mackknopf: (Celtic Cross)
I went to Tuscaloosa last Sunday for the first time since the tornados to view the devastation and visit my Aunt Brenda with Mom and Dad.  I'd seen pictures, but there's nothing quite like seeing for yourself.  Tragically, the tornados hit mainly the poorest parts of town, though some of downtown and near the campus was hit as well.  The University of Alabama and the hospital escaped unscathed, I'm glad to say, as did my aunt's neighborhood.  But Alberta City, where the Mexicans and other generally poor people live?  It looks like cluster bombs went off.  I can only compare it with pictures I've seen of destruction in Afghanistan.  I had no idea the area affected was so large.  

Brenda and her husband, Jimmy, drove me and Mom around in their SUV.  One of the first buildings we passed going in was used for a temporary morgue, though the bodies have since been moved.  By now, some of the trees and destroyed cars had been removed, but by no means all.  Jimmy went out to this area with his chainsaw shortly after the tornado, along with a lot of others, to help clear the roads.  They're passable now, and I'm told that the scene looked much worse when fallen trees were everywhere. 
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mackknopf: (Typing Away)
Today (well, two hours ago, before Tuesday turned into Wednesday) was Bob Dylan's birthday.  He started off as one man, one guitar, and a harmonica.  Plugging in for the bands came later.  I experienced his music out of order (sort of how I read books, actually), so I never had the experience of being shocked by his musical transformation at the Newport Folk Festival.  I doubt it would have bothered me, though.  I like most everything he's done, though not his newest stuff.  His voice is just about gone, so I didn't go hear him when he came to Birmingham a few months ago.  This makes me sad, that I feel he needs to retire, but he's still touring (off in China, last I heard).  I guess, Bob, you can keep playing as long as you like.  When you retire, though, Dad won't be surprised if you get the Nobel Prize for Literature.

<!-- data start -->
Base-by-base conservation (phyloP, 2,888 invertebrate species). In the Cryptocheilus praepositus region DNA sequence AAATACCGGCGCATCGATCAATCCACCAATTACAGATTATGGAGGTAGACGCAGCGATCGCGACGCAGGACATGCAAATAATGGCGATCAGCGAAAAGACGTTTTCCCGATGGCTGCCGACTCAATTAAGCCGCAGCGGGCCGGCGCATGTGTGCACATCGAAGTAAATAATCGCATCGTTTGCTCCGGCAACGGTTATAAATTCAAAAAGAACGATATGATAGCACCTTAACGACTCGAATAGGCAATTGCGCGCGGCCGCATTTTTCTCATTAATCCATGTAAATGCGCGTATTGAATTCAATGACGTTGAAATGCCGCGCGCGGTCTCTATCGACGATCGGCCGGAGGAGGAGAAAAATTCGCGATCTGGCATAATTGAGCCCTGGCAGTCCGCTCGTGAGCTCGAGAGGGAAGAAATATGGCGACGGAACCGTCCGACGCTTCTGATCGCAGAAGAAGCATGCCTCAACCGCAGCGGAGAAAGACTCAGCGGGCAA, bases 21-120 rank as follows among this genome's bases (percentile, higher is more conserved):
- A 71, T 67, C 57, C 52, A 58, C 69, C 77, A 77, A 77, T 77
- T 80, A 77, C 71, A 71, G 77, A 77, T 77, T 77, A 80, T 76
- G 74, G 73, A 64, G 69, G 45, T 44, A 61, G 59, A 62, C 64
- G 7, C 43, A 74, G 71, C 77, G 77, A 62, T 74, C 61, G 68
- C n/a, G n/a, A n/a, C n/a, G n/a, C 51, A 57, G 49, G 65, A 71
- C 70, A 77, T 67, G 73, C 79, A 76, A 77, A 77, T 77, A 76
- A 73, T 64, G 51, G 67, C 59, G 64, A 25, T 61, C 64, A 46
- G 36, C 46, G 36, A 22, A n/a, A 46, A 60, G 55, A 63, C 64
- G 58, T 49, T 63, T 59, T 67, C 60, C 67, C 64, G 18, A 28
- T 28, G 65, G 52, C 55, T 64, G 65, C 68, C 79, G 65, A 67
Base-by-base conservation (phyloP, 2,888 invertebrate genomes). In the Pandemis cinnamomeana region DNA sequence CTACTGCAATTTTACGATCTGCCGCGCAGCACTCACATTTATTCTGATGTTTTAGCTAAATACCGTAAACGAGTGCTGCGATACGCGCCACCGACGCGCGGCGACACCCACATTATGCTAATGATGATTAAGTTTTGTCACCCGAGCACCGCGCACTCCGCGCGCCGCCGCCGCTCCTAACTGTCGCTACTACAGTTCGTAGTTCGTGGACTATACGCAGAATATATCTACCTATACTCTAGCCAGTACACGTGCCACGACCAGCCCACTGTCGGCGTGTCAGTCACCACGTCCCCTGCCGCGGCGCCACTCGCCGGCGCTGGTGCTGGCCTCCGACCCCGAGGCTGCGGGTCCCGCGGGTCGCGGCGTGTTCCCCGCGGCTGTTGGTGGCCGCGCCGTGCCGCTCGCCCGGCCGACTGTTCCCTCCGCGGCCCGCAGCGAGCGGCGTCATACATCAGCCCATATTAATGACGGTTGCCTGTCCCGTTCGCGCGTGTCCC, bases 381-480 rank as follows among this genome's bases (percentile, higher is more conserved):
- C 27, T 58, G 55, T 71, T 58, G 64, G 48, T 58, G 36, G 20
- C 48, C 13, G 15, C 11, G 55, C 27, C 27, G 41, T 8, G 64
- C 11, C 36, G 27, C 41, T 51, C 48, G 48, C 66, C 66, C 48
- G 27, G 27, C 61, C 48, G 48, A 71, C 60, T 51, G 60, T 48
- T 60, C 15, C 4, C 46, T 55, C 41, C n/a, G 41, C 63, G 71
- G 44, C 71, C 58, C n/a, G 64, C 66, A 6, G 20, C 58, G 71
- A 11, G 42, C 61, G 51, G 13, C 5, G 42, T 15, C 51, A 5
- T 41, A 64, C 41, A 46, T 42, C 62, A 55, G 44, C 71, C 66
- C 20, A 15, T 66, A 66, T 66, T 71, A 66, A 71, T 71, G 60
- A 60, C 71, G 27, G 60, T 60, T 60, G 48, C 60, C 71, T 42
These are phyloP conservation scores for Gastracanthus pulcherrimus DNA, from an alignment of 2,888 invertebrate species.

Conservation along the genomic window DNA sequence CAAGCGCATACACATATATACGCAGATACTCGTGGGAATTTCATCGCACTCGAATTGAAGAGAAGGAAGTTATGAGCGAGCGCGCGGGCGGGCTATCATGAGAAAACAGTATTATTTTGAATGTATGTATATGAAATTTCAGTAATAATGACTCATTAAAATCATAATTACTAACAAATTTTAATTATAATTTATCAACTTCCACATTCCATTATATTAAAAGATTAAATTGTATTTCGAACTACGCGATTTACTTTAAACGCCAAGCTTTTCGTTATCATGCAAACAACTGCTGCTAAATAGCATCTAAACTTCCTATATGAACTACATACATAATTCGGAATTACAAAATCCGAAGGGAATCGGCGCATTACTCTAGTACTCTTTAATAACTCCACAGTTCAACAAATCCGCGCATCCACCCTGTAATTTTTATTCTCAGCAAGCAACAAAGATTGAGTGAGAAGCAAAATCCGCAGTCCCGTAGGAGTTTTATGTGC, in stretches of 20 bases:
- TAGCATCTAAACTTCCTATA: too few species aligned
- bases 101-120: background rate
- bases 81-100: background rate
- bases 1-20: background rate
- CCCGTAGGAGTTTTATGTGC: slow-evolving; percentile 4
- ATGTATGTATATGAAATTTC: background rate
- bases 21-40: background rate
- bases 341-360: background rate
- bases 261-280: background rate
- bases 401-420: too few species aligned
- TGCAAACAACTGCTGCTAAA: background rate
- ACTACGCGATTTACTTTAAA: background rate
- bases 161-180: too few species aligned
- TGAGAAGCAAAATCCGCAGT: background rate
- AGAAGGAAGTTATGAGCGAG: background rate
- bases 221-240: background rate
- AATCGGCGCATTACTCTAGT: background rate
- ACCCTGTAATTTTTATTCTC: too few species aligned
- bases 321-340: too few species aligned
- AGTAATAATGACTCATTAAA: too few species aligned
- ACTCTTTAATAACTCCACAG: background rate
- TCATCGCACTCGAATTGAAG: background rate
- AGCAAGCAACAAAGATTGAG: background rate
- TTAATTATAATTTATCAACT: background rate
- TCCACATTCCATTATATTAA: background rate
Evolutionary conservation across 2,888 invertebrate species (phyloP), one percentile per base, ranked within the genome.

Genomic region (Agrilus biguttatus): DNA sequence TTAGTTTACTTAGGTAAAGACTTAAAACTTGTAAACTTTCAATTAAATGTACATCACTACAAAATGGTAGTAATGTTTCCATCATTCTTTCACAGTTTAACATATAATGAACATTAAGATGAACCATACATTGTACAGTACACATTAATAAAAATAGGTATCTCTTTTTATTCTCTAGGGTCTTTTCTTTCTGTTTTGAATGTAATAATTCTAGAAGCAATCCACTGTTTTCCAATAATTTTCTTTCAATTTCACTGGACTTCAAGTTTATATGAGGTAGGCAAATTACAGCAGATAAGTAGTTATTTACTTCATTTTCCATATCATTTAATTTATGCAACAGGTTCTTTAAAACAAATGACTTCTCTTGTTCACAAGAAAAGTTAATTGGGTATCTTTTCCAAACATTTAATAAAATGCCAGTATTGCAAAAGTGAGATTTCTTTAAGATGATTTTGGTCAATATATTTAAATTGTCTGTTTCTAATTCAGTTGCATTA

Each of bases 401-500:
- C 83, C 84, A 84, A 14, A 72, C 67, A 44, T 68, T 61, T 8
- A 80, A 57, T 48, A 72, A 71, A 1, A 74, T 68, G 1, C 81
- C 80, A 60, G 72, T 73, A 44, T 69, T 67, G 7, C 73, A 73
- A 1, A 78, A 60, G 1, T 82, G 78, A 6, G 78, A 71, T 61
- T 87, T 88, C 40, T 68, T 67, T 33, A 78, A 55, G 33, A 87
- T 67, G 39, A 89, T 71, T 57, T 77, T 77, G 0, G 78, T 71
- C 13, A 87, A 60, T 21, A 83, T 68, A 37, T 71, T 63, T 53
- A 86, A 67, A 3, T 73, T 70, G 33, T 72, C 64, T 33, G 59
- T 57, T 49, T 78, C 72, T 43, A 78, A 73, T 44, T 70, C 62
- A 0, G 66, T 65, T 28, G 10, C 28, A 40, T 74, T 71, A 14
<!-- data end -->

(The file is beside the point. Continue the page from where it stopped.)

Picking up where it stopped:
Always reinventing himself, the amazingly prolific Dylan has created a vast body of work. And oh, the song writing and composing -- what a treasure!  There are some who never liked his voice, but I always did, rough or high, until a few years ago.  To quote Don McLean in his song "American Pie," it's a voice "that came from you and me."  Never technically perfect, it's always been full of passion, ideal for folk music or folk rock.

I've seen Bob Dylan a number of times and enjoyed every concert.  I'm not sure how I can tell you how much his songs have mattered to me, or the connection I feel to the man.  Wherever he is right now, I hope he had a great birthday, full of friends and love.  I'll leave you with a few quotes, though I could quote many more from memory.

"To live outside the law you must be honest."

"At midnight all the agents and the superhuman crew/ Round up everyone who knows more than they do."

"Peace will come with tranquility and splendor."


mackknopf: (Default)

March 2012

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